Tracking Changes With diffengine

Our most respected newspapers want their stories to be accurate, because once the words are on paper, and the paper is in someone’s hands, there’s no changing them. The words are literally fixed in ink to the page, and mass produced into many copies that are near impossible to recall. Reputations can rise and fall based on how well newspapers are able to report significant events. But of course physical paper isn’t the whole story anymore.

Document Time

A segment from Berg & Bowker (1997) about the ways in which documents and records fix narratives. I think I picked up Berg’s work from Mol (2002). I particularly like this notion of document time where experience is flattened, and then used in particular ways.

Berg, M., & Bowker, G. (1997). The multiple bodies of the medical record: Toward a sociology of an artifact. The Sociological Quarterly, 38(3), 513–537.

Mol, A. (2002). The body multiple: Ontology in medical practice. Duke University Press.

Genealogy of the Record

By whom, when, why, how was the archive created? Where was the archive kept, in the safe or in the bedroom? Who used the archive in the first, second and nth place when, why, how? Who did the appraisal, when, why, how? Et cetera. All these stories constitute the genealogy of the record, more dynamic and more effective than the traditional provenancial and custodial history. (Ketelaar, 2001, p. 140)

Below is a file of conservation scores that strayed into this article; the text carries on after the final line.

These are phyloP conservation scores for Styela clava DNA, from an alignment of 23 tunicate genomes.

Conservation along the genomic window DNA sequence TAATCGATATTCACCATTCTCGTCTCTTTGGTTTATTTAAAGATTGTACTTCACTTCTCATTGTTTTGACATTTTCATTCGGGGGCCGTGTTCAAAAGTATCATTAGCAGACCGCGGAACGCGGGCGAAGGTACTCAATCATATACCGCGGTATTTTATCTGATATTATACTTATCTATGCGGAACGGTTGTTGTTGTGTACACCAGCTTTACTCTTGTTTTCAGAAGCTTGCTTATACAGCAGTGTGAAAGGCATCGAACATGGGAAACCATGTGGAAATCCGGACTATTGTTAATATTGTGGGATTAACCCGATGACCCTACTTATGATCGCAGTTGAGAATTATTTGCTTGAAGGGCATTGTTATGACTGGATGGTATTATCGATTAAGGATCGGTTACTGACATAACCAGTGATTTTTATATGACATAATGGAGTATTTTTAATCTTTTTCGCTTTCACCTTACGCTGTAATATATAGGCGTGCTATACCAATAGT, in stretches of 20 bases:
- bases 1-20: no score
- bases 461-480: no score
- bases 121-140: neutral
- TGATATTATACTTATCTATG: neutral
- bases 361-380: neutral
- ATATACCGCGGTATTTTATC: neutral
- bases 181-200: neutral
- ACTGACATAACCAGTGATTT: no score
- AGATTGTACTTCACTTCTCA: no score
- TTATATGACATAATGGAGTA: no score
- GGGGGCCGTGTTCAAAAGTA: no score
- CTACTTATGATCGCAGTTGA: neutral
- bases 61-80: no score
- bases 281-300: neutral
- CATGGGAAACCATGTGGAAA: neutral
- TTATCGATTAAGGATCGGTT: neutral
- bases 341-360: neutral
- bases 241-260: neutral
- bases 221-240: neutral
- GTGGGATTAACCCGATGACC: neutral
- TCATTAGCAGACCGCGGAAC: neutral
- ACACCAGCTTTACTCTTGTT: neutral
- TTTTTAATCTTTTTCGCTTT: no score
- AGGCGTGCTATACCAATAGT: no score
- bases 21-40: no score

Ketelaar, E. (2001). Tacit narratives: The meanings of archives. Archival Science, 1(2), 131–141.


If you happen to be using jq to provide tweet identifier datasets for others to hydrate you may be interested in this significant difference between jq .id and jq .id_str.


Suchman, L. (1993). Do categories have politics? The language/action perspective reconsidered. In Proceedings of the Third European Conference on Computer-Supported Cooperative Work 13–17 September 1993, Milan, Italy ECSCW93, pages 1–14.


Real freedom is not to feel limited when wearing this Zen robe, this troublesome formal robe. Similarly in our busy life we should wear this civilization without being bothered by it, without ignoring it, without being caught by it. Without going anywhere, without escaping it, we can find composure in this busy life.

Dogen Zenji says to be like a boatman. Although he is carried by the boat, he is also handling the boat. That is how we live in this world. Even though you understand how to live in the world like a boatman, that does not mean you are able to do it. It is very difficult, which is why you practice zazen.

Suzuki (2002), p. 97

Suzuki, S. (2002). Not always so: Practicing the true spirit of Zen. Harper Collins.

Law and Mol

Law, J. and Mol, A. (1995). Notes on materiality and sociality. The Sociological Review, 43(2):274–294.

Law on ANT

Here are some more notes from a reading that followed on from Nicolini (2012): a description of ANT by John Law, who worked closely with Latour and Callon to define it.

Nicolini, D. (2012). Practice theory, work, and organization: An introduction. Oxford University Press.